‘Great step forward’ for HIV treatment as long-acting jabs to replace daily pills

Charities hail ‘incredible’ news as injectable treatment to be offered to 13,000 people on NHS

Ella Pickover
Thursday 18 November 2021 07:04
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<p>A new injectable HIV treatment could replace daily pills </p>

A new injectable HIV treatment could replace daily pills

The NHS has been given the green light to offer people living with HIV the first "long-acting injectable" to keep the virus at bay.

Charities have hailed the "incredible news" which offers an alternative to adults living with HIV who have to take daily antiretroviral drugs.

Many people living with HIV can keep the virus at very low levels by taking antiretroviral tablets each day.

These drugs keep the number of virus particles in the blood - also known as the viral load - so low that it cannot be detected or transmitted between people.

But now an estimated 13,000 people will be eligible for the injectable treatment in England which means they no longer need daily treatment but will have two injections every two months.

This means they can reduce the days they receive treatment from 365 to six per year.

The National Institute for Health and Care Excellence said that cabotegravir (also called vocabria and made by Viiv Healthcare) with rilpivirine (also called Rekambys and made by Janssen) can be offered to adults who have managed to keep HIV viral load to a low level through daily antiretroviral medicines.

Clinical trial results show that cabotegravir with rilpivirine is as effective as oral antiretrovirals at maintaining a low viral load, Nice said.

Meindert Boysen, deputy chief executive Nice, said: "Despite scientific advances HIV is still incurable, but the virus can be controlled by modern treatment.

"However, for some people, having to take daily multi-tablet regimens can be difficult because of drug-related side effects, toxicity, and other psychosocial issues such as stigma or changes in lifestyle.

"We're pleased therefore to be able to recommend cabotegravir with rilpivirine as a valuable treatment option for people who already have good levels of adherence to daily tablets, but who might prefer an injectable regimen with less frequent dosing."

Commenting on the news, Debbie Laycock, head of policy at Terrence Higgins Trust, said: "It's incredible news for people living with HIV in England and Wales that they will be able to access the first long-acting injectable treatment on the NHS as an additional treatment option.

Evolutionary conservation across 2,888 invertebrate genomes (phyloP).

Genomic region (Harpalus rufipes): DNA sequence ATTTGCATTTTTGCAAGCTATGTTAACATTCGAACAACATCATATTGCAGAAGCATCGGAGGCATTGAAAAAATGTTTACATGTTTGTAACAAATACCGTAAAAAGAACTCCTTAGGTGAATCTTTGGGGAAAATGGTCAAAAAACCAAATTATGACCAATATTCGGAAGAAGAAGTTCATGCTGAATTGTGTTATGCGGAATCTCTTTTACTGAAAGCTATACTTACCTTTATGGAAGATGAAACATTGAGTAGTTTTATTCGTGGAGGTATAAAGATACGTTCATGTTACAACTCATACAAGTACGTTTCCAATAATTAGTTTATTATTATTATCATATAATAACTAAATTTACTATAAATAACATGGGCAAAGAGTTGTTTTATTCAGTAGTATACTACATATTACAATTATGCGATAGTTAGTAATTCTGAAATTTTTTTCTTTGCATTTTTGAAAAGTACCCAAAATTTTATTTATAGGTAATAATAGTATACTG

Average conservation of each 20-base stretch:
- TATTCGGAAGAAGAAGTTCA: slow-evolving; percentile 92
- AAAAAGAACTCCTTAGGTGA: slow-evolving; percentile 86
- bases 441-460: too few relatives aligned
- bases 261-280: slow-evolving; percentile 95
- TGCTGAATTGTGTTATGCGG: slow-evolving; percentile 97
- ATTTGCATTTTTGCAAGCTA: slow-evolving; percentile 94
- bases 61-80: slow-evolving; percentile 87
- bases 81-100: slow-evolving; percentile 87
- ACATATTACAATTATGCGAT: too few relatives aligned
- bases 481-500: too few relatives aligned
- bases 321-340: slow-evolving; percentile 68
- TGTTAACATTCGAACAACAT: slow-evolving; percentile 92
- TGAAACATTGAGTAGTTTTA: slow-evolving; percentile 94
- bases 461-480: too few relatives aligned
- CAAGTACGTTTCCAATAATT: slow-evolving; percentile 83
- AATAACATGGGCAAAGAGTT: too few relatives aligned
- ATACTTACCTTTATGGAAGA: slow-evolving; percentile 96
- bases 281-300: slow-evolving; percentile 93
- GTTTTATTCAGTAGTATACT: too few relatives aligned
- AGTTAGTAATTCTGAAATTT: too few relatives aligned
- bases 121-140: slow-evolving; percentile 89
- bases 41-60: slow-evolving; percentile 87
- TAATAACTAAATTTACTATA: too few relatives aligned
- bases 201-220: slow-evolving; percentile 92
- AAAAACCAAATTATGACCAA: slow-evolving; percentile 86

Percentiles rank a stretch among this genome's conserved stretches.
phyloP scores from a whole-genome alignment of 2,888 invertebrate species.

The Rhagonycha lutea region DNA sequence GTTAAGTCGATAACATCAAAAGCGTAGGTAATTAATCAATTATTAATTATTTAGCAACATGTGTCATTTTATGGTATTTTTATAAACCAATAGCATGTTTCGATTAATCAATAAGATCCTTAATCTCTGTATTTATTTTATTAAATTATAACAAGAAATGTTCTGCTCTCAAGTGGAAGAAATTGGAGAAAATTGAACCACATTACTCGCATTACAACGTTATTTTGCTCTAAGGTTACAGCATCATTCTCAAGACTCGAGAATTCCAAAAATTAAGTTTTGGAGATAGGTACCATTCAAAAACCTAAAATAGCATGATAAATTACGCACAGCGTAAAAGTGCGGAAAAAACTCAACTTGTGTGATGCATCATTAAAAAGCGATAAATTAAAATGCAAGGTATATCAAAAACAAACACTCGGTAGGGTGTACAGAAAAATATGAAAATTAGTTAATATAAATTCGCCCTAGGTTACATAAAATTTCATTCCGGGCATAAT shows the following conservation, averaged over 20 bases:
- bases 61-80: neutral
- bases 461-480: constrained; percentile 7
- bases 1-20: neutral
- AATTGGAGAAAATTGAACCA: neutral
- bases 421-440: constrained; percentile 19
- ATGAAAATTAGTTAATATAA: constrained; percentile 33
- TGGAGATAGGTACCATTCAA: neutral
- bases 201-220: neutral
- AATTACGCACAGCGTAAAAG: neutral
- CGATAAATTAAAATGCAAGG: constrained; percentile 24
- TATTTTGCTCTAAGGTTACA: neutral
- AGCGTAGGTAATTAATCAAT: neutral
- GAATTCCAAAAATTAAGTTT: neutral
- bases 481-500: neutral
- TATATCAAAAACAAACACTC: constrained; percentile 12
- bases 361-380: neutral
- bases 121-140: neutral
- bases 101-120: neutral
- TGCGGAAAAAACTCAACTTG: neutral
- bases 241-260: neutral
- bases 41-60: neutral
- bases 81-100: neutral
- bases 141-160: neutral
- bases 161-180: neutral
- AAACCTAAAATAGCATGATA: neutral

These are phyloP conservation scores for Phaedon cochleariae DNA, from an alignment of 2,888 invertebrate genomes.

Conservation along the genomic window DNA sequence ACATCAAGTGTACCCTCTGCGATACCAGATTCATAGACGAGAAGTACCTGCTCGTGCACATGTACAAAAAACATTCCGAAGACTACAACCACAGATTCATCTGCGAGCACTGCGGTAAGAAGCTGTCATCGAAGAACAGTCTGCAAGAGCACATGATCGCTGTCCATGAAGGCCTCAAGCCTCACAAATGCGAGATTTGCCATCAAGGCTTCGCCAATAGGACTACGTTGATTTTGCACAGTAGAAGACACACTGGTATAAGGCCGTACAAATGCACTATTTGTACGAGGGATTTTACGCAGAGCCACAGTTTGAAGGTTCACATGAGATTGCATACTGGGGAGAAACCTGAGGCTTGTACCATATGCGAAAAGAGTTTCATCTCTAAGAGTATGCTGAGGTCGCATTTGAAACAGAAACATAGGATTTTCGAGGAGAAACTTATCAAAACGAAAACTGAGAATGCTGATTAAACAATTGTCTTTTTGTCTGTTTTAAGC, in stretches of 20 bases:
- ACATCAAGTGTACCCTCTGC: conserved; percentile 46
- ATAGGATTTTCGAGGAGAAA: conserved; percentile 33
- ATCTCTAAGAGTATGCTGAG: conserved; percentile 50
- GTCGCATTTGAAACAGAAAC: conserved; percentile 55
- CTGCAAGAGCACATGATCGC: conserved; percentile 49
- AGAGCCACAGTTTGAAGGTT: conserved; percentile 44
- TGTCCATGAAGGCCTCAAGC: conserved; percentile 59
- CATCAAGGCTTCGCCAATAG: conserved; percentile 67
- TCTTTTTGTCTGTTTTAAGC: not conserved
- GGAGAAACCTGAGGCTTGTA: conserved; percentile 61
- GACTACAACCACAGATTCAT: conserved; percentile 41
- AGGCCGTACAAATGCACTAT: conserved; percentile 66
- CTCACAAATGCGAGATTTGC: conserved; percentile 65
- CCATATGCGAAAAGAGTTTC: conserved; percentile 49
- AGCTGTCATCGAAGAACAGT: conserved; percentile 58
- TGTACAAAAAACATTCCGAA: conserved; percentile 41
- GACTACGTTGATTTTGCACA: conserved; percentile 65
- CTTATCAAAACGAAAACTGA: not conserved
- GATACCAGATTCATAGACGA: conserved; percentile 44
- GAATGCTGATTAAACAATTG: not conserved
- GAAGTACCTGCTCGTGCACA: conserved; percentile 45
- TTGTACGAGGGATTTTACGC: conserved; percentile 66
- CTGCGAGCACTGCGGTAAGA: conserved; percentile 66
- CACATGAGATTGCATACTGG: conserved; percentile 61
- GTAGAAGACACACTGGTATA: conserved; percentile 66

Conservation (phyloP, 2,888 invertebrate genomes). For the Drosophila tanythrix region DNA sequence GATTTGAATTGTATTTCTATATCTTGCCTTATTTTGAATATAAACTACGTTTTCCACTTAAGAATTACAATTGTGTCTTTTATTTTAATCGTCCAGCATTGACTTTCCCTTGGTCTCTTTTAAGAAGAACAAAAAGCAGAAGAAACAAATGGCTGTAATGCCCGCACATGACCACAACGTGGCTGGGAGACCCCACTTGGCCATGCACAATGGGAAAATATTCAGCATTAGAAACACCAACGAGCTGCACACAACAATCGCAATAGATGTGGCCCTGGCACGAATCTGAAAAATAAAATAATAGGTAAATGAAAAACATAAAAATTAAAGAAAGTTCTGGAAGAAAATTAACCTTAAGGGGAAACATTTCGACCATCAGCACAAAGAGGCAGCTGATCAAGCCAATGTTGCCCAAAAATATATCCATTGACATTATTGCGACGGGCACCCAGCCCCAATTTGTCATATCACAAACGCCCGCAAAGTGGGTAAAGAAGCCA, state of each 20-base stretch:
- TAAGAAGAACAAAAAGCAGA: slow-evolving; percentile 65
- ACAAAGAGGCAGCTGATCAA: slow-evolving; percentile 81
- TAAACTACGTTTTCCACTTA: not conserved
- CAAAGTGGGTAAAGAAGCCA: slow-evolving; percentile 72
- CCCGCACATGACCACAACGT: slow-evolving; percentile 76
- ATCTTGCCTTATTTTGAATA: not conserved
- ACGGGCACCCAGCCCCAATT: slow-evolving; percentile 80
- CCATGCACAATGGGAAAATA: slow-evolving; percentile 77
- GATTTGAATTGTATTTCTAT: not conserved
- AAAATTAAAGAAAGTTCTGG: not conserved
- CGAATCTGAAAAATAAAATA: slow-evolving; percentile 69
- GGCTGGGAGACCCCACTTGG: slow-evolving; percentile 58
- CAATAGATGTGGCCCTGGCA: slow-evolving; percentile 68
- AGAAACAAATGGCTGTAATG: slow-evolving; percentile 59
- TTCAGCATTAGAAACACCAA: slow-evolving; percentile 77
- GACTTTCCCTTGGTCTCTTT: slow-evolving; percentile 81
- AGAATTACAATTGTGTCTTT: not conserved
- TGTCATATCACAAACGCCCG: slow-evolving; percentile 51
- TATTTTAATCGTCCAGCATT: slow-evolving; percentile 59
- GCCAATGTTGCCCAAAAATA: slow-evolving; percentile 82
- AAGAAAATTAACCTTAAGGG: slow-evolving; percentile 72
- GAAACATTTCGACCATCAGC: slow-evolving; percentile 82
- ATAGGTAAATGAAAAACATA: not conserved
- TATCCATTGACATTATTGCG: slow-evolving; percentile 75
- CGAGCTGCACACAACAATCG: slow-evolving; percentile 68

"We have incredibly effective treatment which means HIV is now a manageable virus, however, it is lifelong so it is important that taking treatment is as easy as possible.

"HIV unfortunately remains a stigmatised condition. Although we're working hard to tackle the stigma surrounding HIV, this new injectable treatment option could help people in house-shares for example who do not wish to share their HIV status and will no longer have to worry about hiding their medication.

"Pill fatigue is also an issue for some people living with HIV who struggle with the idea of taking antiretroviral drugs every day.

"Long-acting injectable treatment is also a better option for those who have difficulty swallowing medication. Therefore, the institute's approval provides a welcome additional treatment option for people living with HIV across England and Wales.

'This is a great step forward as we work towards ending new cases of HIV by 2030. The institute's decision brings great potential for HIV prevention including long-lasting PrEP in the future."

Deborah Gold, chief executive of National Aids Trust, said the charity was "delighted" with the news, adding: "The voice of people living with HIV is clear: they want this technology available as part of a range of treatment options. It won't be right for everyone but, for some, monthly injections are highly preferable to daily pills.

"Innovations that can make it easier for people to stick to their treatment plans both improve the wellbeing of people living with HIV and bring us one step closer to the goal of ending transmissions by 2030."

Dr Jonathan Stoye, from the Francis Crick Institute, said: "Drug treatment of HIV-1 has been one of the great successes of modern medicine.

"While HIV-1 was once a virtual death sentence from Aids, combination therapy now allows an essentially normal life span.

"However, almost all treatments require taking medicines at least once a day. This is inconvenient and brings with it the risk of missing doses essential for virus control.

"The approval by Nice of a long-acting injectable treatment must therefore be warmly welcomed."

PA

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